Case Studies - People’s Park, Halifax, West Yorkshire
A benevolent Victorian land owner built a community town park with landscaped lawns rolling down to a series of shallow ornamental lakes. The park was designated a conservation area and was fully restored in 2002. However, the original Victorian design concept of a seamless visual aspect from grass to water was now seen to create an issue of child safety near the water’s edge. (See photo 1)
Because the grass slopes down towards the lakes small children could easily run or roll into the water, which is around 30 cms deep at the edge, dropping to 100 cms at the centre. A risk assessment highlighted the need to deal with the hazard, but fencing the edge of the lake would destroy the attraction of the historical design.
Agreed Safety Controls
It was agreed that there were three methods of access prevention which were acceptable, and these were used where necessary to ensure maximum effect.
1. Increased planting
Where there was existing planting adjacent to the waters edge this was inter- planted with ‘barrier’ type plants to make the shrub beds impenetrable and prevent children accessing the water through the shrub beds.
2. Extending existing margin planting.
Where there was a need to preserve a vista down to the waters edge, bund walls similar to those existing were created at a minimum of a metres width from the edge of the pond. The bund walls were submerged below the water level to discourage attempts to walk out along them and were backfilled with soil to 25mm below the waters surface and planted with water plants. This would discourage anyone from attempting to enter the water and if by accident a child were to step off the stone pond edge then it would simply become muddy rather than at risk.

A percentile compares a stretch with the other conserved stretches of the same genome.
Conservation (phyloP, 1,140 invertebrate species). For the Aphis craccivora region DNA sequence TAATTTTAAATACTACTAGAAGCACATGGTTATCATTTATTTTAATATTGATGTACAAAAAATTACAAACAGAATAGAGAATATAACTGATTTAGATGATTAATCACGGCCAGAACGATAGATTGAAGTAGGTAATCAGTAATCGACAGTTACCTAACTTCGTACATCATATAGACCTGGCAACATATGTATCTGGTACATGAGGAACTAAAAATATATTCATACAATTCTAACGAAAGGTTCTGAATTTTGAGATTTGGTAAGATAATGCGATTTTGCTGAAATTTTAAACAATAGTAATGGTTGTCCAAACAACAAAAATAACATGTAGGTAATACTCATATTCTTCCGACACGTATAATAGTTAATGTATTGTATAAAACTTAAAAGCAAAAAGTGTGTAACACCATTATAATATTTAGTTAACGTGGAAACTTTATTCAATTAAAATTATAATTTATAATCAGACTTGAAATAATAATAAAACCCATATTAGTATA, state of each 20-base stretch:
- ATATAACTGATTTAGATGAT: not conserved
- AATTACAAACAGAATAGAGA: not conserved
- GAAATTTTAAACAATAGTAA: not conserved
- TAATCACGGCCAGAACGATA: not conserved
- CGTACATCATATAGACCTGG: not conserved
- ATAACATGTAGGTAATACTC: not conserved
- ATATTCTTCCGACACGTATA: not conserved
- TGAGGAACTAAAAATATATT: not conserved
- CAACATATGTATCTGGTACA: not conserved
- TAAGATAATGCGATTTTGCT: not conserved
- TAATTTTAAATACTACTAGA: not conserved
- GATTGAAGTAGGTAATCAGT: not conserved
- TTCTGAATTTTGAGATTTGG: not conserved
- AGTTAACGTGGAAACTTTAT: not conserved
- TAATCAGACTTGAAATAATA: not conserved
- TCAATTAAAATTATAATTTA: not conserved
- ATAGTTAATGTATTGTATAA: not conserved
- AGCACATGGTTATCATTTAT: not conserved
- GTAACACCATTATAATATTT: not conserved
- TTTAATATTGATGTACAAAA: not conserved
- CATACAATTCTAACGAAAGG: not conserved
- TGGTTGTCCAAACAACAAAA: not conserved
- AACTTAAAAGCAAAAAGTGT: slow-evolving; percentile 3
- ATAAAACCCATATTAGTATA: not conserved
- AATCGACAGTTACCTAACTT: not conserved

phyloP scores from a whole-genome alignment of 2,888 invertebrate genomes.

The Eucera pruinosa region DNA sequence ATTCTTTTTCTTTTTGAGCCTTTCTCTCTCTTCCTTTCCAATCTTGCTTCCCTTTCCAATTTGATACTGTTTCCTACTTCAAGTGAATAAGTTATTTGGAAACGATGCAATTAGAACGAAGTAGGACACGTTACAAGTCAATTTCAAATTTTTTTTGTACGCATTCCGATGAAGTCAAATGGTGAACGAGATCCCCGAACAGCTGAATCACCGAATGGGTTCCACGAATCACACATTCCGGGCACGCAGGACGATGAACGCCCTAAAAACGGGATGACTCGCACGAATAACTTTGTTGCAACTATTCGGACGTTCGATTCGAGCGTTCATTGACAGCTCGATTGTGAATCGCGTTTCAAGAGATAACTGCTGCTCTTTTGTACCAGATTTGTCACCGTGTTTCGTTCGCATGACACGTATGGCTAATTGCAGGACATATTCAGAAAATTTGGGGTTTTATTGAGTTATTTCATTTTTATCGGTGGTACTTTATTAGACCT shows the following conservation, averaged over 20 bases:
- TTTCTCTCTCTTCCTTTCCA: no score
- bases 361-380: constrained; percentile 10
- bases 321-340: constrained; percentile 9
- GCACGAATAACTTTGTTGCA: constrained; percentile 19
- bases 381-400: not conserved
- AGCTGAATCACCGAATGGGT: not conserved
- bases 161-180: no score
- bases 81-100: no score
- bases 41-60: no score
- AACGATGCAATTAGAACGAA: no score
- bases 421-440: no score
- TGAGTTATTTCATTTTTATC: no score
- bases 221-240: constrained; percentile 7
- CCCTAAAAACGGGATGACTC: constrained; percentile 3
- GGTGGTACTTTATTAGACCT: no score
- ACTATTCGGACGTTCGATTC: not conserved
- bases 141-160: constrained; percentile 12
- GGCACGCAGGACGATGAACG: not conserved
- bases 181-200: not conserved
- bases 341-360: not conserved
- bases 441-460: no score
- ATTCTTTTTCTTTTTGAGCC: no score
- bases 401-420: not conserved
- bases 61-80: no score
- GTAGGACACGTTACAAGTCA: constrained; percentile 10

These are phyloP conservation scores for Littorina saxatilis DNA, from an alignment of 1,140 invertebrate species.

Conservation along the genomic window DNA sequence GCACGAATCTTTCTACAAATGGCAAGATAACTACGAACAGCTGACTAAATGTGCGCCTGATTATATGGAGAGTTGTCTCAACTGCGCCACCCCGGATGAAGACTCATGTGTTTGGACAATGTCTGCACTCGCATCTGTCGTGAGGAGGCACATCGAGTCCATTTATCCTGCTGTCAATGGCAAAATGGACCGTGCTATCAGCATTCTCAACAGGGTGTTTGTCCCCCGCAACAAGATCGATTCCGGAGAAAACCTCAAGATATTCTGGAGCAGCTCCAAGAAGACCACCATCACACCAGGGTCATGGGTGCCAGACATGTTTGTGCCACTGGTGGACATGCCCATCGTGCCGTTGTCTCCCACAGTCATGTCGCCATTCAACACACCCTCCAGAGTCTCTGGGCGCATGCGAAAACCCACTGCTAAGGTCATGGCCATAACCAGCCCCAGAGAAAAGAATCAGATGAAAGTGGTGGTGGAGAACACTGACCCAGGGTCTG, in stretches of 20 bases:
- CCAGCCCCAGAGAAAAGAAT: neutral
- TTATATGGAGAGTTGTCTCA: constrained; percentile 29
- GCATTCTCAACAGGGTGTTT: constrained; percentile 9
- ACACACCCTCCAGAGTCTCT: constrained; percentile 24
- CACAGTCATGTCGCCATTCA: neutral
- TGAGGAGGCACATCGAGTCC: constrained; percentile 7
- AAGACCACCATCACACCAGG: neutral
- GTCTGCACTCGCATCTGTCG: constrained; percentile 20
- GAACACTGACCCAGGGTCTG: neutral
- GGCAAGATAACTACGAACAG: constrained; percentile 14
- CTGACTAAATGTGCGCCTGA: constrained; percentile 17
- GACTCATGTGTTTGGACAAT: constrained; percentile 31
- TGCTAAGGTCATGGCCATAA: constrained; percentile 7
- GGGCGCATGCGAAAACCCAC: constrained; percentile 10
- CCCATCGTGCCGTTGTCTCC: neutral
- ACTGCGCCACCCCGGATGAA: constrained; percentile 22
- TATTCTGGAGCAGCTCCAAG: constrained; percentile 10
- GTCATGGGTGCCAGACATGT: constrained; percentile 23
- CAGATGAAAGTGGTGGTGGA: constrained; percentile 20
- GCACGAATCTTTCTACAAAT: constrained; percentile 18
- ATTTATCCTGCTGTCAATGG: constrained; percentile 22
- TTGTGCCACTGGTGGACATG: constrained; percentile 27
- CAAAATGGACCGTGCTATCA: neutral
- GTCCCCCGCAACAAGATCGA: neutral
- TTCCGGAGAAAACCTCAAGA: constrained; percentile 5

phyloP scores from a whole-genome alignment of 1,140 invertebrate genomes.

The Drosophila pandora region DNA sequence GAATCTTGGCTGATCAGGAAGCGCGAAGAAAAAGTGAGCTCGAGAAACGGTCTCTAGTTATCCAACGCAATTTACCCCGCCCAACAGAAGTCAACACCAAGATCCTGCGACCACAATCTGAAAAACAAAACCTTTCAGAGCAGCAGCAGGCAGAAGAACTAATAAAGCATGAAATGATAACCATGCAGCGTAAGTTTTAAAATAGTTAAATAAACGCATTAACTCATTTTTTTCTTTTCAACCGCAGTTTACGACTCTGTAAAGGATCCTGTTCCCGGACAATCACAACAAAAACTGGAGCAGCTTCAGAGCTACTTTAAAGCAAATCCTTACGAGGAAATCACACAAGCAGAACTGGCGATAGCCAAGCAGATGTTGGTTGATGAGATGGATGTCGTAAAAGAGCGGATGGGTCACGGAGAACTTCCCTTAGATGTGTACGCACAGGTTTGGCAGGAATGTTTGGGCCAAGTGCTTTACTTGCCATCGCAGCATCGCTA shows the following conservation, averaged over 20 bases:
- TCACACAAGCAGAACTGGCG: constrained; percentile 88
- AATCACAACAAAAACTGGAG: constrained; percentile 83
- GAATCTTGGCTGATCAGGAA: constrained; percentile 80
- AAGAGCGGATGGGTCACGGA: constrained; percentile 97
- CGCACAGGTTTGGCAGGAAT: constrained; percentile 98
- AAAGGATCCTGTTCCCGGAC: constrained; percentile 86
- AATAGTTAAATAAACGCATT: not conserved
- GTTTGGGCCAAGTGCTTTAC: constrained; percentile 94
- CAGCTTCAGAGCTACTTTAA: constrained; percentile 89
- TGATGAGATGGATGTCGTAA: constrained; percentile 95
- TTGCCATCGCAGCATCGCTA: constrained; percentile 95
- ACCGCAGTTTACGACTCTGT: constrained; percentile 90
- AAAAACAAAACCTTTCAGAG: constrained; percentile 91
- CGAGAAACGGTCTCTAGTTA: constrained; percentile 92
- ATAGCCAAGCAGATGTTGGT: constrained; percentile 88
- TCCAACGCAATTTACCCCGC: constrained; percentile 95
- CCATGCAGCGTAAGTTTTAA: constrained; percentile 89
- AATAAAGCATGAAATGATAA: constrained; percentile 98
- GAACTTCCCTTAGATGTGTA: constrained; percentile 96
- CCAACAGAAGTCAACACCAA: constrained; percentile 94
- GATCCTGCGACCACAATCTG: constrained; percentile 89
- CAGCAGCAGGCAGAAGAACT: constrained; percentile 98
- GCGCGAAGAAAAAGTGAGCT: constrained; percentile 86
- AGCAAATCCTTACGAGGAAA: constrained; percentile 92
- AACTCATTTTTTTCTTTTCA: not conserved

For all other areas a 750mm high fence was erected. This was of the ‘estate’ style which was considered to be in keeping with the history of the park and by moving it back from the waters edge to the path edge this would achieve the best balance between view and access and ensure that the impact on the grass maintenance was minimal. The consensus on fencing was that the estate fencing at 750mm would be the most unobtrusive and in keeping with the age of the park. Concerns that children may be able to climb through or under the bars of the fence would be addressed by installing stainless steel wire through the fence equidistant between the rails if the gaps prove to be too large to prevent access thus retaining the visual effect of a lightweight fence while removing the risk of access.
It was agreed that there would be signs advising of the danger at each of the entrance gates, and in front of the pools.
Thus the principles of the VSCG were followed and risks to visitors’ safety were minimised without detracting too much from the historic detail of the park.
The park is now managed Calderdale Council
This case study was written by and was published in 2004
This website entry was last updated on 5 April, 2012